1/9/2013 - Mate in 2

kevinthedavis

cute little mate

oblite

good

eugeneraf

easy but quite pretty with a chekmate using the king

abo_tamem_2012

indian_crown

why white always

Vaibhav10

EasySmileCoolLaughing!!!!!!!!!!!!!!!!!!!!!!!!

BLACK_STAR_RIDER

too easy

Vaibhav10

Abo_tamem_2012 nice puzzle!!!

vanhafford

Rook Sacrifice plus Discovered Checkmate!  Thanks for the lesson!

Twobit

Super

stanhope13

Interesting.

isaacthebird

easy

whitechocotreat
briansladovich wrote:
dufferps wrote:
briansladovich wrote:

 My first instinct was to move the pawn to g7 but, this wouldn't be mate in two.

 

That was the first thing I looked at also, but it was pretty obvious that the black queen could check on the next move and check repeatedly from then on.  So (this being a puzzle),  I immediately focused on the only check move available to white at that point.  It was a sacrifice (not to be rejected off-hand when doing a puzzle), and the power of the next move was immediately evident.  Black is forced to capture the rook, and put his king in a corner, and an easy move by the white king discovers a check and blocks the black king's only escape square.  Sweet!

 Nice summary, dufferps. The power of hindsight ! Fools rush in and all that.

It sounds like dufferps' suggestion here is that black would take a draw after g7; However, g7 is actually losing and not drawing. After g7, Qb6+. The king has to protect the rook so Kg5. Then black plays Qxh6, sacrificing the queen and the king takes back on h6. If you look at that position, you'll see that white can not stop both of blacks pawns on the e and a file. Black will push both of those pawns and the white bishop can only stop one of them. Black will queen one of those pawns and white loses.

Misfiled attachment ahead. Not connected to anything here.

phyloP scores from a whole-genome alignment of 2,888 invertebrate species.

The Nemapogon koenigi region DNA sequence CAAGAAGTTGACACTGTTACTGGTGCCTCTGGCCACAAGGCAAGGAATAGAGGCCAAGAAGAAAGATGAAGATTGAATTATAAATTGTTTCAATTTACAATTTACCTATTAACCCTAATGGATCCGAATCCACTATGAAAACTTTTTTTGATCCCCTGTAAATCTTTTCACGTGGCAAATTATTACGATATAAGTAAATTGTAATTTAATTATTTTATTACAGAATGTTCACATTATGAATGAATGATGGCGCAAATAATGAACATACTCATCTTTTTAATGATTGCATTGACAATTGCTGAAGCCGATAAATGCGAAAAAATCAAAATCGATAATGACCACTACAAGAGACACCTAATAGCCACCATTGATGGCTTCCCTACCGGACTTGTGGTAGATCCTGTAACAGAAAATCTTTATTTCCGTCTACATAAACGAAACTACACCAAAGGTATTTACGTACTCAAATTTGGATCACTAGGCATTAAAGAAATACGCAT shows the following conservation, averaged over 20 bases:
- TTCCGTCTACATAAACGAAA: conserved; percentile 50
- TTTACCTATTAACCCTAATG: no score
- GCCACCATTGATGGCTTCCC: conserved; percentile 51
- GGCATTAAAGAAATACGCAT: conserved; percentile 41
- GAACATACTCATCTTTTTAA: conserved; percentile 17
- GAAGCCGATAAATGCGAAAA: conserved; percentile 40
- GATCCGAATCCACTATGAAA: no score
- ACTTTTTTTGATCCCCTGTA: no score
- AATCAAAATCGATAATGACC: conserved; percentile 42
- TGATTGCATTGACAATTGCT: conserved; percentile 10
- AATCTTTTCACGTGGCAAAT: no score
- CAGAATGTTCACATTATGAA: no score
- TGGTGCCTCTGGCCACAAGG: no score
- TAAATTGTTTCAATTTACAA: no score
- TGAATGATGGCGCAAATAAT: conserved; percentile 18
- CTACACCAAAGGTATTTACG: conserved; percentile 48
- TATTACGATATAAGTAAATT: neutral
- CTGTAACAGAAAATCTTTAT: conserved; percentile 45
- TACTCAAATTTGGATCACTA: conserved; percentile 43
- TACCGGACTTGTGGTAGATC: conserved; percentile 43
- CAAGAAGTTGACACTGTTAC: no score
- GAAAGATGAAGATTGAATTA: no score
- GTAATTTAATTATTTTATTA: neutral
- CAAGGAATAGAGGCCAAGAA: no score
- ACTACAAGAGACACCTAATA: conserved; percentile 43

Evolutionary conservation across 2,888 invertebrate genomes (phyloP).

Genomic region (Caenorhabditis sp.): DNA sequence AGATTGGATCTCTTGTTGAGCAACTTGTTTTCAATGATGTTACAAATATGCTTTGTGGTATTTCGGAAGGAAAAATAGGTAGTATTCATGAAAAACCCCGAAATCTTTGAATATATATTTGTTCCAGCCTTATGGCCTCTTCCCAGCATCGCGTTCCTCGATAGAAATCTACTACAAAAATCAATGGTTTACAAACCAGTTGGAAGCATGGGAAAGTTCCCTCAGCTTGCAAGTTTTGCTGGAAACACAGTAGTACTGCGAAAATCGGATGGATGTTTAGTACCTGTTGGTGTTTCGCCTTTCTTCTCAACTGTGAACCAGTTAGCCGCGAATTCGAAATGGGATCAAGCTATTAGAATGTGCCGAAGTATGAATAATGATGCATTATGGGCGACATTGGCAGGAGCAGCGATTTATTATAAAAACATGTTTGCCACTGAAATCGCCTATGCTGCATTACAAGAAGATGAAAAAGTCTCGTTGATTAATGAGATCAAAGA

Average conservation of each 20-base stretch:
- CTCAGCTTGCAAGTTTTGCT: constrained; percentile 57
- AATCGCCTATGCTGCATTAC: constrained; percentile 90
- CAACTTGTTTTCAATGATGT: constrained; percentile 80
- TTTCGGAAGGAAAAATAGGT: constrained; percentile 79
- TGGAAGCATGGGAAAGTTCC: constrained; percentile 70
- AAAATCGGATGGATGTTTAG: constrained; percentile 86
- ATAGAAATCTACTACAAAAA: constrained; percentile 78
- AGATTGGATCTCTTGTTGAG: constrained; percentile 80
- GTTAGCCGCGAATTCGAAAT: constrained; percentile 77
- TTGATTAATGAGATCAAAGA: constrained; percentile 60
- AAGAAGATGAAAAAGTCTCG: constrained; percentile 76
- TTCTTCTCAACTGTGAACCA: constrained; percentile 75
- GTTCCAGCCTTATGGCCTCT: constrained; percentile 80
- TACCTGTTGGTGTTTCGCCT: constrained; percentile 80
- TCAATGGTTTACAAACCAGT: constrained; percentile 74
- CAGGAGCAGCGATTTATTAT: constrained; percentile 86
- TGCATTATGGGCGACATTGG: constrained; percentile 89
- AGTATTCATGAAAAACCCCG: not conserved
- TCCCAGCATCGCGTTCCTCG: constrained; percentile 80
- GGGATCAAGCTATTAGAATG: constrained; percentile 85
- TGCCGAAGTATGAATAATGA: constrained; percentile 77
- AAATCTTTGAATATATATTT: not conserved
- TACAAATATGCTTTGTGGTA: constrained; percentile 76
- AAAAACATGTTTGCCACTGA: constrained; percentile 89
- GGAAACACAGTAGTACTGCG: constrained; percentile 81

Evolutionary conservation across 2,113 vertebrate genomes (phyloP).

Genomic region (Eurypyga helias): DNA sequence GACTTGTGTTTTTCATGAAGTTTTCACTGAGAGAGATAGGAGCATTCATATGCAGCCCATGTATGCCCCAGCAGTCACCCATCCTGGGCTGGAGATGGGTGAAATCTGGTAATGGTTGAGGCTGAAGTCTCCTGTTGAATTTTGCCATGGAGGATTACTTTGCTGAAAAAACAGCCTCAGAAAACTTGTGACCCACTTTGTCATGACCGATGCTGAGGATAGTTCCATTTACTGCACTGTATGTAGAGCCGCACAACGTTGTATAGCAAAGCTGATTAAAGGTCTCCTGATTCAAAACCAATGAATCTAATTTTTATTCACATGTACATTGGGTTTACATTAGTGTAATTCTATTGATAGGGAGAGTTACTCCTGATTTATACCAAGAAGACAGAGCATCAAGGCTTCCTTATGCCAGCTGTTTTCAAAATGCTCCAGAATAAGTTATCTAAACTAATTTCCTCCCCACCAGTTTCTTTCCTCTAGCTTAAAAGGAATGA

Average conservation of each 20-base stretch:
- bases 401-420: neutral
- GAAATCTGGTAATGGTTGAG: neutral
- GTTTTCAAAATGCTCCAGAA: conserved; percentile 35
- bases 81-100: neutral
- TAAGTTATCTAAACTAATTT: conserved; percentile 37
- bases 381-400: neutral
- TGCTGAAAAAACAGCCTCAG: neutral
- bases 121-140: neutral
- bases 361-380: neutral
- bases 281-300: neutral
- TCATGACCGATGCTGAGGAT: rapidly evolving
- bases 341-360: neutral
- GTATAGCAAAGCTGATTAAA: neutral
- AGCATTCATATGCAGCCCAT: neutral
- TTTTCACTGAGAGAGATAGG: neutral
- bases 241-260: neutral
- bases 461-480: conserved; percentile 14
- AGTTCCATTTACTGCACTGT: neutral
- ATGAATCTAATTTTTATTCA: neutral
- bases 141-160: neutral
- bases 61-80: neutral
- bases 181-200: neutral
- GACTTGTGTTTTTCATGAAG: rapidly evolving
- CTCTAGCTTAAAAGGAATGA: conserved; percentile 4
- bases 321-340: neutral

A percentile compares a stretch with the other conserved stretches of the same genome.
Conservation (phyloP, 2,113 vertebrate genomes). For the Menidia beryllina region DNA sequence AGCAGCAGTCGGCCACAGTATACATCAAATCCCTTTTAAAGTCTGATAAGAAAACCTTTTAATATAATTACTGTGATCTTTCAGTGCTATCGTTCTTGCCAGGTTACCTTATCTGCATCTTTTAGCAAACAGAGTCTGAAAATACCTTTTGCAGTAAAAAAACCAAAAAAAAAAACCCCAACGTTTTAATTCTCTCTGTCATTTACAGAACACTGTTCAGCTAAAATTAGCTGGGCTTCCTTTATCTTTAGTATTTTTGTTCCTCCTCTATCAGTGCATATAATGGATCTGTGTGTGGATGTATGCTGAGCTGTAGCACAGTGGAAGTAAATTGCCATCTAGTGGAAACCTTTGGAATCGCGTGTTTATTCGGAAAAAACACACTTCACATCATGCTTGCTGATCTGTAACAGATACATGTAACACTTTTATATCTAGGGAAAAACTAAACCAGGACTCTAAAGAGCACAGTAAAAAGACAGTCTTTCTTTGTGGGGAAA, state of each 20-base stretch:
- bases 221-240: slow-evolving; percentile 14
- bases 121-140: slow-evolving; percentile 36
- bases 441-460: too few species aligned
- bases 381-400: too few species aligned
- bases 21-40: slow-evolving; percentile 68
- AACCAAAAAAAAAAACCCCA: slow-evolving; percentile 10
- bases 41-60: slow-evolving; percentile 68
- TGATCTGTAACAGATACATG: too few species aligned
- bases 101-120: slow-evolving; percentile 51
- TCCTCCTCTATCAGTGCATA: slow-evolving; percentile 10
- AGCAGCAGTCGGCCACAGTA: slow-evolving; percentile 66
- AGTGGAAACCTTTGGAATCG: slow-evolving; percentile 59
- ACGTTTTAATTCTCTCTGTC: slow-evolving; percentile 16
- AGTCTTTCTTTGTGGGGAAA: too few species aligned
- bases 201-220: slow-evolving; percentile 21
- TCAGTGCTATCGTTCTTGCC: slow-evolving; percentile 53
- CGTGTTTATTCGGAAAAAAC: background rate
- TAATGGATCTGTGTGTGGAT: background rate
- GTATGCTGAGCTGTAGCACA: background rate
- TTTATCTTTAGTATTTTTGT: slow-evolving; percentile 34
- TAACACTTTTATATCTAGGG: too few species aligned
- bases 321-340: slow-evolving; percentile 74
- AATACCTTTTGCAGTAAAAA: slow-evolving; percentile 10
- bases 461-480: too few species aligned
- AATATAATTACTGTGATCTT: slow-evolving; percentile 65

leonwool

g7 would be very ugly. A kind of self blockade, punished not by perpetual but by ..Qxh6 and an embarrassing loss.

hiroshiyo3

LE COMMENT

jlmolgar

First

Mohit_Royals

it is very easy

Laughing

maacos

very simpleSmile

briansladovich
whitechocotreat wrote:
briansladovich wrote:
dufferps wrote:
briansladovich wrote:

 My first instinct was to move the pawn to g7 but, this wouldn't be mate in two.

 

That was the first thing I looked at also, but it was pretty obvious that the black queen could check on the next move and check repeatedly from then on.  So (this being a puzzle),  I immediately focused on the only check move available to white at that point.  It was a sacrifice (not to be rejected off-hand when doing a puzzle), and the power of the next move was immediately evident.  Black is forced to capture the rook, and put his king in a corner, and an easy move by the white king discovers a check and blocks the black king's only escape square.  Sweet!

 Nice summary, dufferps. The power of hindsight ! Fools rush in and all that.

It sounds like dufferps' suggestion here is that black would take a draw after g7; However, g7 is actually losing and not drawing. After g7, Qb6+. The king has to protect the rook so Kg5. Then black plays Qxh6, sacrificing the queen and the king takes back on h6. If you look at that position, you'll see that white can not stop both of blacks pawns on the e and a file. Black will push both of those pawns and the white bishop can only stop one of them. Black will queen one of those pawns and white loses.

Cool Nice black queen sac. Black regains queen. White resigns. You are correct !

 

Edit:  Perhaps a whole new puzzle in the making.

Shva

i found it pretty easy to figure out. wasnt hard. Cool